These issues are developed by a system that is not clear enough about what children deserve. Our leaders have enabled this grey area by not being clearer about standards and not effectively leading, and our children are suffering as a result.

We can do better.

We must do better.

post script:   I hit publish on this article and opened my Facebook feed to see a wonderful season wrap-up post from a coach who is doing it right, followed by multiple comments demonstrating the most beautiful and earnest gratitude from parents grateful for his positive influence on their child and their family.  There are incredible coaches in our youth game influencing in the most powerful ways.  This article is not intended to categorize all coaches and clubs.  It is a call to action to make these exceptional coaches the standard, as that is what our children deserve.

post script:  Thankfully, organizations are starting to take action.  Aspen Institute's Project Play has published the Children's Bill of Rights in Sports and US Youth Soccer recently published a Players Bill of Rights.  Foundational to this movement is the leadership of the United Nations and their Convention on the Rights of the Child which you can learn more about and learn how the nation of Sweden is responding to it in an article by Mark O'Sullivan HERE.

  • I have twin boys who are just finishing their sophomore year in high school. Each of their youth sports experiences were completely different. One plays on a high school varsity team and plans to continue playing in college. The other stopped playing organized sports when he started high school and would have quit sooner if I had let him.

    But I wanted him to experience the “development, personal growth, fun, life lessons, friendship and the sense of solidarity and community that is so uniquely felt and learned in sport.” Sadly, I believe he would have been better off had he NEVER gotten involved in youth sport. Instead of developing confidence and self-esteem, his youth sports experience destroyed his self-confidence and damaged his self-esteem. All sports taught him was that he wasn’t good enough and he had less value than other kids.

    And the bizarre thing is he could be an even better athlete than his twin brother (he is tougher, grittier and more competitive) who was a varsity athlete as a freshman, a varsity starter as a sophomore and will likely continue to play in college.

  • I have spent years researching the impact of psychological, emotional, verbal abuse on the brain. It amazes me that with extensive medical, psychological, and neuroscientific research, we continue to treat a single physical blow as a criminal act while treating significant repeat “blow” to the brain as normal.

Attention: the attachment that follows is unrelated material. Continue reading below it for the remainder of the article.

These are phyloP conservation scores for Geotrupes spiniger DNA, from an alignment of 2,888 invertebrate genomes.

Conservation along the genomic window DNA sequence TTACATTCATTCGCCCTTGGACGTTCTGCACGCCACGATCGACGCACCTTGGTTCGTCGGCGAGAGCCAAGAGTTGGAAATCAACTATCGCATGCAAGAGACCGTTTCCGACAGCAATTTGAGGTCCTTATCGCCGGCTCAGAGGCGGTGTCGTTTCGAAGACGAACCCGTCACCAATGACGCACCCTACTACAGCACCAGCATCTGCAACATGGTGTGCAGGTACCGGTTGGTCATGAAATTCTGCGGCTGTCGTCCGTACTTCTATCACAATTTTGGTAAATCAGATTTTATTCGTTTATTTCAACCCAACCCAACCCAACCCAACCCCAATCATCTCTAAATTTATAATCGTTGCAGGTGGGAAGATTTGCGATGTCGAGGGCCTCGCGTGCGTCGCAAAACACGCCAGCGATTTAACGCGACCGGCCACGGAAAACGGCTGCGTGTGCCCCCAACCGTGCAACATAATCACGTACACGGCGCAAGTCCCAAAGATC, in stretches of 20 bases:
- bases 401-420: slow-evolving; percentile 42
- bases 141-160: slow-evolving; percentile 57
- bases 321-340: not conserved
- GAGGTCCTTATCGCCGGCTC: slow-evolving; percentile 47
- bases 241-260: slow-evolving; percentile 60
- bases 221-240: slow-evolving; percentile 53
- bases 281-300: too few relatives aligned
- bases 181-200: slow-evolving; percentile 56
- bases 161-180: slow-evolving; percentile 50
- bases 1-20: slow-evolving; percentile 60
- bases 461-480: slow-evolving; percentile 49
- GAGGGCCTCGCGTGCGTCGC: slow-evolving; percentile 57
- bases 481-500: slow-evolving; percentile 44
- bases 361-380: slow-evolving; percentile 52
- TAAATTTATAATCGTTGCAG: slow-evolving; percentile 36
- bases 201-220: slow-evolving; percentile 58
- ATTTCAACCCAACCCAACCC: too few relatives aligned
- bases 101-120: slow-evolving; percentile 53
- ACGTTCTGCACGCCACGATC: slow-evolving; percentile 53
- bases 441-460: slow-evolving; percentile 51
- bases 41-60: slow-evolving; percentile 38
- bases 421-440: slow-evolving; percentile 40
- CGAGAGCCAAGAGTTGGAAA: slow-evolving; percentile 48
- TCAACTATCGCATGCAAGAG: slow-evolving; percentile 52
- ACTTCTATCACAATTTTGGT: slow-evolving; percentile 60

I can assure you that in my new book The Bullied Brain you can find extensive research to document and provide evidence on brain scans of the serious, long-lasting harm to brain health and body health from emotional abuse (threatening, throwing objects, put downs, humiliating, berating, yelling, swearing).

    The subtitle of my book should provide hope: “heal your scars and restore your health.” Problem is, as demonstrated in this appalling story, most athletes do not know their brains are even injured. They think their suffering and performance issues are because of their own failure.

    If the law took emotional abuse as seriously as it does a single physical slap, then our children would not be suffering such a decline in mental and physical health. That said, once they know the harm to their brain is visible on brain scans, they can set about healing. The brain is adept at repairing harm done. I hope Safe Sport USA knows the research and gets legal reforms in place.

  • Coaches are the firm foundation of a club’s atmosphere and dynamics. If they are supportive, helpful, and genial, the players would follow suit. If they end up berating their players, shaming them for playing poorly instead of teaching them how to improve, then it’s just going to be reflected in the kids’ treatment of each other.

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    Skye Eddy

    Founder, SoccerParenting.com
    Skye is a former All-American goalkeeper, professional player and collegiate coach. She holds her USSF "B" License and USSF National Goalkeeper License and is an active youth coach, soccer parent and coach educator.